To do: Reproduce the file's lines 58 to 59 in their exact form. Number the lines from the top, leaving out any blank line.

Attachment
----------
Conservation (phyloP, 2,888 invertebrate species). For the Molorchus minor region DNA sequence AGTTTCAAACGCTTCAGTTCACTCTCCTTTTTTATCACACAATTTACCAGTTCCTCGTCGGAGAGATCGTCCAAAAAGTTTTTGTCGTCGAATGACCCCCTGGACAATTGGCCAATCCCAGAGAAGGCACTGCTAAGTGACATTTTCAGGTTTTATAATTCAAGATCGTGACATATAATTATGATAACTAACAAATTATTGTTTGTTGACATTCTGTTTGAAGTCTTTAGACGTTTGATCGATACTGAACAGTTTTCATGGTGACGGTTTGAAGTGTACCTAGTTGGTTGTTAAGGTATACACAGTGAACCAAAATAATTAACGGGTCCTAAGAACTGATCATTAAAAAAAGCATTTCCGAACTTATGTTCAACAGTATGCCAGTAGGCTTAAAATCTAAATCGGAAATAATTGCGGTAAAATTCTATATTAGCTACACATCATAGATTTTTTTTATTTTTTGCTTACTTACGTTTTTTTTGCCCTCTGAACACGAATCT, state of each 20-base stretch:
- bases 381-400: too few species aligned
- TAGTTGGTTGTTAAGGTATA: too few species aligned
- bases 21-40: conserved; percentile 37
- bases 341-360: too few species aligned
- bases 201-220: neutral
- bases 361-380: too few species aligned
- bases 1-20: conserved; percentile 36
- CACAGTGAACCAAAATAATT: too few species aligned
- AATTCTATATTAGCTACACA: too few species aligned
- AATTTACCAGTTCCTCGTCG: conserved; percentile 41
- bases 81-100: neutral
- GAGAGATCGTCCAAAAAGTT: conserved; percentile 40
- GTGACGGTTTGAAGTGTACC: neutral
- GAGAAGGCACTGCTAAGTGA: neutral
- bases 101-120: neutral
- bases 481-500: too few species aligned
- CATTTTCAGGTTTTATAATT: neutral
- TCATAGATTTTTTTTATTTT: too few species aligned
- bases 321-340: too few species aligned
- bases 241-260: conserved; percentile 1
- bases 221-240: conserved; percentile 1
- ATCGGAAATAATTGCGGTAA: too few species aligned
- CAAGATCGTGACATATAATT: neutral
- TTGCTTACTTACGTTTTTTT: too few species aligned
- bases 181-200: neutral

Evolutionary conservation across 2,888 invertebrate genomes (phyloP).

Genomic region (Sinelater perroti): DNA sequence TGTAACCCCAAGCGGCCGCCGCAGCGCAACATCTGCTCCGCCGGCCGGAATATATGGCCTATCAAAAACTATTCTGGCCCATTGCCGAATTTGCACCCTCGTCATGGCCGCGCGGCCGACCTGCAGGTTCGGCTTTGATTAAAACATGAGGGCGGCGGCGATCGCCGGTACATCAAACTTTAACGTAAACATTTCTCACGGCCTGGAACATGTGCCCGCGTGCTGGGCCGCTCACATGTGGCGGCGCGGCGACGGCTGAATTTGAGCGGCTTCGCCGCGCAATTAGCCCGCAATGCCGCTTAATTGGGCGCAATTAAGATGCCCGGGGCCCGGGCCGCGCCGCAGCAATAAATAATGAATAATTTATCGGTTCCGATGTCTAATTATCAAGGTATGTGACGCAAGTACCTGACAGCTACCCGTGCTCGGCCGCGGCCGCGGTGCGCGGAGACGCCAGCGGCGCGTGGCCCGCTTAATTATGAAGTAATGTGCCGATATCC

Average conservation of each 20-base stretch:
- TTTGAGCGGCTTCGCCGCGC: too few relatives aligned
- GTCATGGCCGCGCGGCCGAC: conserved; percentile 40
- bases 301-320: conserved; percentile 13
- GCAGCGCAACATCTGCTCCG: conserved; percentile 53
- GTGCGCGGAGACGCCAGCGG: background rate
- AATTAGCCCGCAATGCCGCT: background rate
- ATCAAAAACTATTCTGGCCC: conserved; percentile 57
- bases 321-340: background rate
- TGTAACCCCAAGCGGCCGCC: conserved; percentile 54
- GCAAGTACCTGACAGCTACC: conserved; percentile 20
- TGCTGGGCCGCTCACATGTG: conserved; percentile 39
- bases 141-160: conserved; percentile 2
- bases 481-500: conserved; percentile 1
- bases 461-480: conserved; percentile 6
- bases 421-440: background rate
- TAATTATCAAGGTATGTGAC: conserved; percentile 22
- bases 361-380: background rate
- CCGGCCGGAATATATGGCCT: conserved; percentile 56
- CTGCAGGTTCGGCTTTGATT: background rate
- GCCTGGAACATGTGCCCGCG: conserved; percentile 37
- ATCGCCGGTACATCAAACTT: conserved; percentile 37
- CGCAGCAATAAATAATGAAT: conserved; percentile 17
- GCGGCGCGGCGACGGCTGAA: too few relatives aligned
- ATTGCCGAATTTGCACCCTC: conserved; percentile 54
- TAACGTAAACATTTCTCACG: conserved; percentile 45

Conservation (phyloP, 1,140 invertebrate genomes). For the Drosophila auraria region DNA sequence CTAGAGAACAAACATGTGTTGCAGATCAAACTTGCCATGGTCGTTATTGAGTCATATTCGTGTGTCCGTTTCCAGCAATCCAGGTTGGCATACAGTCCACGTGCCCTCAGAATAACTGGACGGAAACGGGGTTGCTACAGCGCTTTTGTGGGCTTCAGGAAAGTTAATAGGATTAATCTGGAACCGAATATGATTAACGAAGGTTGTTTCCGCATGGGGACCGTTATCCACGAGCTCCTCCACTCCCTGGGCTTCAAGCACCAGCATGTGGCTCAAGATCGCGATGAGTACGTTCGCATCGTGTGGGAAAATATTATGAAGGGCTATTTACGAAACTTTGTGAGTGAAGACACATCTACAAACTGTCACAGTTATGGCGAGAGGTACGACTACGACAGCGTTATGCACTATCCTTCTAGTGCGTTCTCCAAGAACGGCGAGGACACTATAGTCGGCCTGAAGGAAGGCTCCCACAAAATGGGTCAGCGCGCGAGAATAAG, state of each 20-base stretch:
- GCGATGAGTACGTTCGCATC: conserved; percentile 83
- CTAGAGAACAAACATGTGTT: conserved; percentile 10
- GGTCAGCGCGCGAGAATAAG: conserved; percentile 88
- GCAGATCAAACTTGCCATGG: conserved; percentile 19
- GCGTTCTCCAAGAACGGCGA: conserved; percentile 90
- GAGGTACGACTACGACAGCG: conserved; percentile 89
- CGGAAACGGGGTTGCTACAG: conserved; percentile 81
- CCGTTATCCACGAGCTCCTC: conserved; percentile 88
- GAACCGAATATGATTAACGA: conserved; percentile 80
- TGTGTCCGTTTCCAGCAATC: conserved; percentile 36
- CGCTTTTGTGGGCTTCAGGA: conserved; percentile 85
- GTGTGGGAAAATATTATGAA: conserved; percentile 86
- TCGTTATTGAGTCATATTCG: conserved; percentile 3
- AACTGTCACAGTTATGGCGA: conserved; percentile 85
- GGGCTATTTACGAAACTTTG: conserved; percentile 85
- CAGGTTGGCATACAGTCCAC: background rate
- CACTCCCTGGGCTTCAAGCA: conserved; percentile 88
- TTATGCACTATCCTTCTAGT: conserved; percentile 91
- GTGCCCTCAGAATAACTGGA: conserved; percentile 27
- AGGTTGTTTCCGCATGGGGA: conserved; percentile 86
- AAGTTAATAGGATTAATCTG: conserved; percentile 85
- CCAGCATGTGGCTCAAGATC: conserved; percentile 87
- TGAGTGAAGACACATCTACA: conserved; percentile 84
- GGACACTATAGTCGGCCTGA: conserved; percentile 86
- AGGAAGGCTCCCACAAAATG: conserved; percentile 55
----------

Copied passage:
- GGTCAGCGCGCGAGAATAAG: conserved; percentile 88
- GCAGATCAAACTTGCCATGG: conserved; percentile 19